In this guest blog, we are delighted to welcome Matthews McGarry to talk about the numerous benefits that coffee can have on your sporting performance.
AA Abbott is a British crime thriller writer and loves her coffee! Returning to guest blog for Coffee Birmingham, she pays a visit to Tilt and laps up its many treats.
Tilt is located in the beautiful, but under-loved, City Arcade off Union Street. It describes itself as a craft beer café and coffee shop, but it’s with pinball that it really scores. With a row of glowing, buzzing beasts by the door and more in the basement, it’s a great place to hang out with friends the old-fashioned way. There’s the obligatory free wi-fi to bring life back to the digital age, especially handy for freelance workers with their laptops.
Beer is served from midday until late. The current selection includes Belgian-style wheat beer and Wiper & True’s Milkshake Milk Stout, the ale that thinks it’s vanilla ice cream. It’s a good introduction to beery pleasure for those who don’t think they’ll like it – the closest craft beer gets to an alcopop.
But what of the coffee? There’s filter and espresso on offer, with bags of coffee to take away so you can replicate the taste at home. (Hint: in my experience, like holiday wine or a hairdresser’s creation, it’s never the same.) I had an unctuously creamy latte with a hint of bitterness: delicious, and ten times better than anything the international coffee shop chains could produce, but like the milk stout, it wouldn’t frighten the horses.
Tilt also serves tea, hot chocolate and a selection of home-made cakes. My carrot cake, spruced up with walnuts and buttery frosting, was the best I’ve ever had. Even better, the slice was so huge that it substituted for breakfast.
First thing in the morning, Tilt was quiet, hosting a few freelances and shoppers stopping for a coffee. It was easy to hear the background soundtrack of punchy eighties anthems. At noon, chat levels rose. The café was significantly busier as the lunchtime crowd drifted in to play pinball. I imagine the joint is jumping in the evening too. It deserves to be.
The café is simply decorated – perhaps too simply – but other than that, Tilt does the basics very well indeed. It offers carefully chosen coffee, cake and beer served without fuss, a chance to chill alone or with friends, and a side order of pinball. What more do you need?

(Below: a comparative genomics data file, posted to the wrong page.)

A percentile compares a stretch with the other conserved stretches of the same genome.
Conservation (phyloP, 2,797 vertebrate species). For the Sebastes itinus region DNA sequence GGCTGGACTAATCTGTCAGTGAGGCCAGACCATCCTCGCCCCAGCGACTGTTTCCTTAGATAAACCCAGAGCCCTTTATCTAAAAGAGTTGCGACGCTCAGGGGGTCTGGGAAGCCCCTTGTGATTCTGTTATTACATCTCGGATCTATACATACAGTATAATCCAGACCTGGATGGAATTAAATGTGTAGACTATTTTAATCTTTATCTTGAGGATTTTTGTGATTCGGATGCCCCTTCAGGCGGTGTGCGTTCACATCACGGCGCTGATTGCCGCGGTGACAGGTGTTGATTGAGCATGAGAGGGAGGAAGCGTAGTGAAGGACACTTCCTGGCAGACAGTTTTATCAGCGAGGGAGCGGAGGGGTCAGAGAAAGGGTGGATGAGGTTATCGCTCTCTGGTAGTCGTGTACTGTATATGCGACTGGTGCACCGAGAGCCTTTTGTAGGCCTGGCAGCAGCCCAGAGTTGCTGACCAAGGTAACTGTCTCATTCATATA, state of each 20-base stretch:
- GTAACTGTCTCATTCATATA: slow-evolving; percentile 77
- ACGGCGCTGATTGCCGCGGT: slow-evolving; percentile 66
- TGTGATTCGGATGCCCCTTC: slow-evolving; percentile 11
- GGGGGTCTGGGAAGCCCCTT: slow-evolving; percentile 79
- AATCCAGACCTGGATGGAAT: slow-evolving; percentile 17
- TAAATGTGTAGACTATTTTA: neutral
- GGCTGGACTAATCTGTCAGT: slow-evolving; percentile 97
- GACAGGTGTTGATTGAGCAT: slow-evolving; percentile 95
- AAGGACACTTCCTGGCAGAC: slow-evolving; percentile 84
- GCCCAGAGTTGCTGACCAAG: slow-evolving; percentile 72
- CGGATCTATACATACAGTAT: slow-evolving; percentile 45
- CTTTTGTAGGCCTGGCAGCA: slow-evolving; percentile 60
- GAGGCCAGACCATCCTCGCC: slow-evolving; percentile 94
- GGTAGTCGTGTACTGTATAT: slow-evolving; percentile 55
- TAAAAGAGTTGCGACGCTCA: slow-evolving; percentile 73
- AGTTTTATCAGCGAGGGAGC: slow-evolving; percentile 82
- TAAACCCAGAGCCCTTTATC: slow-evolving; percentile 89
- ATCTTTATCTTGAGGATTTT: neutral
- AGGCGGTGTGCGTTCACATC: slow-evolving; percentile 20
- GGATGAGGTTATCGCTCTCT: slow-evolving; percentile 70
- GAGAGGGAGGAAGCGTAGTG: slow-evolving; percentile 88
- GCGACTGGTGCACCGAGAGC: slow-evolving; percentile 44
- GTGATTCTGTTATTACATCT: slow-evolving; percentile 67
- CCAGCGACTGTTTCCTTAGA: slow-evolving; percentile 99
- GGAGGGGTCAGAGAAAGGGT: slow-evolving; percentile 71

Tilt website: http://tiltbrum.com/
Tilt Twitter: https://twitter.com/tilt_brum
Tilt Facebook: https://www.facebook.com/tiltbrum/
AA Abbott website: http://aaabbott.co.uk/
AA Abbott Twitter: https://twitter.com/AAAbbottStories
AA Abbott Facebook: https://www.facebook.com/AAAbbottStories/
We are delighted to welcome Lee Thomas from local business Urban Roast Coffee who has written a insightful blog piece about what it is work in a roastery!
So have you ever thought about where your coffee comes from, that beautiful cup of black magic with a comforting aroma.
Well for a start when it arrives at our roastery it is a small green bean that smells of grass.
Our hessian sacks come from faraway places and distant shores which give us a great starting point.
Coffee is a bit like wine, different regions and altitudes produce different flavours and characteristics, the art of the roaster is to bring these together and produce a beautiful coffee that showcases the best of that bean.
Some coffee is known for its light floral notes others for its deep dark chocolate taste so depending on the individuals personal preference there is an abundance of coffee out there waiting to be discovered.
When we profile a coffee we will put multiple batches through the roaster at different settings – Hot and fast, low and slow, we manipulate the roasting process in order to get a wide variety of taste results from that coffee.
When we are roasting coffee we log a number of settings off the roaster. These settings all affect the taste of the coffee. These settings are things like Starting Temperature, the air temperature and environment temperature in the drum of the roaster and most important we log the temperature of the beans. All of these readings are taken every 30 seconds so we end up with an in depth graph of that roast.
Once we are happy with the roast we then move onto the cupping stage, which is a bit like wine tasting but with a lot less spitting. We usually taste (or cup) up to 6 different versions of the same coffee so we are happy we have covered as many different settings for that coffee as possible.
We move slowly through our roasted samples where we taste and score the coffee. We do this in order to find the best results and at what settings we obtained those results at.
We often end up with several samples that we like, so at this point we will look at the roasting profile settings and merge those together to end up with the perfect roasting profile for that coffee.
We will do this process for every coffee we supply as each coffee has its own unique flavour and it gives us a blueprint to roast to so we always producing the best coffee we can.
So now you have a basic knowledge of what we the coffee roasters do. We may be the people behind the scenes, but when you are sitting enjoying your great tasting coffee you can be safe in the knowledge that a whole lot of care and passion was put into that little green bean to make it taste the way it does.